Cliven Bundy needs to pay his grazing bills
April 27, 2014
Whatever you've read or seen on television, a new "Sagebrush Rebellion" of public-land ranchers against the federal government has not erupted in rural Nevada. What's happened there can best be described as the last act of a long-running dispute between a delusional rancher and a hapless federal agency, the Bureau of Land Management. Unfortunately, the controversy has attracted anti-government zealots, who see this as an opportunity to "fight for freedom," and the media has enthusiastically followed them. Perhaps it's not surprising that this kind of piling-on has happened before.
The first time I experienced something like it was back in 1995 in the old Hamilton, Mont., high school gym. The Militia of Montana had rented the joint and a pretty good crowd showed up — though I'm pleased to say it was not as large as the crowds we used to draw for the all-star basketball games I organized when I lived in the Bitterroot. I remember one of those speakers promising that something big would happen on April 19, the second anniversary of the Waco tragedy. And yes, something did: April 19, 1995, was the day "Patriot" member Timothy McVeigh set off a fertilizer bomb outside a day care in Oklahoma City so he could blow up hundreds of working people.
Montana's "militia" wasn't involved in the bombing. They were just repeating the chatter of other extremists. But those violent crackpots of the 1990s, the ones who read the Constitution with a keen eye for any word or phrase they could twist into a rationale to relieve themselves of responsibility for anything, held many Montana communities hostage through their twisted assaults on civil society. They fancied themselves "freemen" avenging Ruby Ridge or Waco or any other violent standoff that they could exploit for their own interests.
If you wonder about the mental health credentials of Cliven Bundy, the rancher at the heart of the protest in Nevada, or the groupies who descended on the desert in support of their God-given right to steal from the American people, do a Google search for the Reuters photo of the "protester" sprawled out on an I-15 bridge, gun drawn on BLM officers. These are zealots with a tragically inflated sense of self-importance. They are the most dangerous kind.
Rancher Bundy didn't like the regulations that the BLM imposed on the federal lands he leased to graze his cattle, so he went to court to protest them. He lost, and lost again.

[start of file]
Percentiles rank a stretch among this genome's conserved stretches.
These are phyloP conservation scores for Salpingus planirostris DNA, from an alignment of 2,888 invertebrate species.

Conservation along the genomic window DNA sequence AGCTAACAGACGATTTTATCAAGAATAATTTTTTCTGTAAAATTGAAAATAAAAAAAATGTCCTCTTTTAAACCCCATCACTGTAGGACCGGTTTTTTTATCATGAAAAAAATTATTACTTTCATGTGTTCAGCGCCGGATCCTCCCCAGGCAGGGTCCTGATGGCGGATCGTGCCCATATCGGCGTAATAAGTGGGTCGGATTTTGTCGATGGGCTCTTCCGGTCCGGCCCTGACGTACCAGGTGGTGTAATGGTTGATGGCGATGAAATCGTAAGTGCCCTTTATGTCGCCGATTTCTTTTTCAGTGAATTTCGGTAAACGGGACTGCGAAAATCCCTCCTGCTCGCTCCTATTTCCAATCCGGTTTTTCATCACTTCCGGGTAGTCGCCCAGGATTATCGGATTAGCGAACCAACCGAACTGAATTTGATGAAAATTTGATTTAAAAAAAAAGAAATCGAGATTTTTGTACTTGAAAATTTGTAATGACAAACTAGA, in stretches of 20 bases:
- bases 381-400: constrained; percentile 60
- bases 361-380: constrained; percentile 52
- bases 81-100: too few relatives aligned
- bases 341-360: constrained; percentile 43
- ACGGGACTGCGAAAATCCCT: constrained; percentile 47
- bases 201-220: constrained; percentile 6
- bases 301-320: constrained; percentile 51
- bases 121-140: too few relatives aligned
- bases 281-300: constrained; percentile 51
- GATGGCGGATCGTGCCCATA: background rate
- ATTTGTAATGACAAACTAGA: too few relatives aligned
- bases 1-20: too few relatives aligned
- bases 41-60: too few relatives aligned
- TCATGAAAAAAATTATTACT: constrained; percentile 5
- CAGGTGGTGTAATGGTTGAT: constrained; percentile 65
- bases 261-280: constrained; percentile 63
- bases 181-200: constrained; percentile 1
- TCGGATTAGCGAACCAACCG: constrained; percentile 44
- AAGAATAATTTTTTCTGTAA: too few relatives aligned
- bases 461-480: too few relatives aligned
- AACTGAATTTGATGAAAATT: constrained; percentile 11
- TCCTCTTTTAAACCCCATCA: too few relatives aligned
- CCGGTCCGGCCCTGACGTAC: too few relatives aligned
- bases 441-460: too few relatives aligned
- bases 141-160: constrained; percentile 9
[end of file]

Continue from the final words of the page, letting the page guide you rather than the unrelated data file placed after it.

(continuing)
Cattle grazing in the Southwest is a tough business. There's not much water. It's often profitable only if you get access to a lot of publicly owned land on the cheap. But Bundy stopped paying his grazing fees in 1993, and insisted that the federal government had no right to bill him for using public land near his 160-acre ranch, partly, he said, because his own ranch was so old. The feds issued warnings, revoked his permit and obtained several court orders, but took no other action. Finally, they decided they had to get tough. At stake were threatened desert tortoises; Bundy refused to obey an order to remove his cattle from an area known as Gold Butte, which was designated habitat for the species.
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I've never been a huge fan of the BLM, as it's often seemed the least effective federal agency. But I think the best approach involves working to reform the agency, and more importantly, properly funding it so it can do its job with a degree of professionalism.
None of that matters to Bundy. Once he saw the writing on the wall — that the law wasn't on his side — he reacted like all those other Western thugs we've been dealing with for decades. He started making up his own law. He's amazingly blunt about it, announcing that he does not "recognize the United States as even existing."
The overwhelming majority of the 16,000 public-land ranchers pay us for the opportunity to graze their cattle on our land. I've watched many of them form partnerships with government agencies and incorporate ecological restoration as an integral part of their ranching operations. And I've watched those efforts produce varied results on the land. All these examples of cooperation form a stark contrast to what's happening in Nevada.
Let's look at the facts: Bundy hasn't paid for his grazing leases for decades. Yet his cattle still graze on our land, eating our grass, and probably making that part of the Nevada desert ever less suitable for desert tortoises. Meanwhile, Bundy paints himself as a victim of the jackbooted feds.
If any of us tried to get away with that, we'd have been in jail long ago. It just goes to show that if you're willing to wave a tattered pocket copy of the Constitution above your head (even if you don't understand it) while shouting "freedom" at the top of your lungs, you can get away with almost anything. And that's why these people are so dangerous.
— Rob Breeding is a contributor to Writers on the Range, an opinion column service of High Country News (hcn.org). He writes in Powell, Wyo.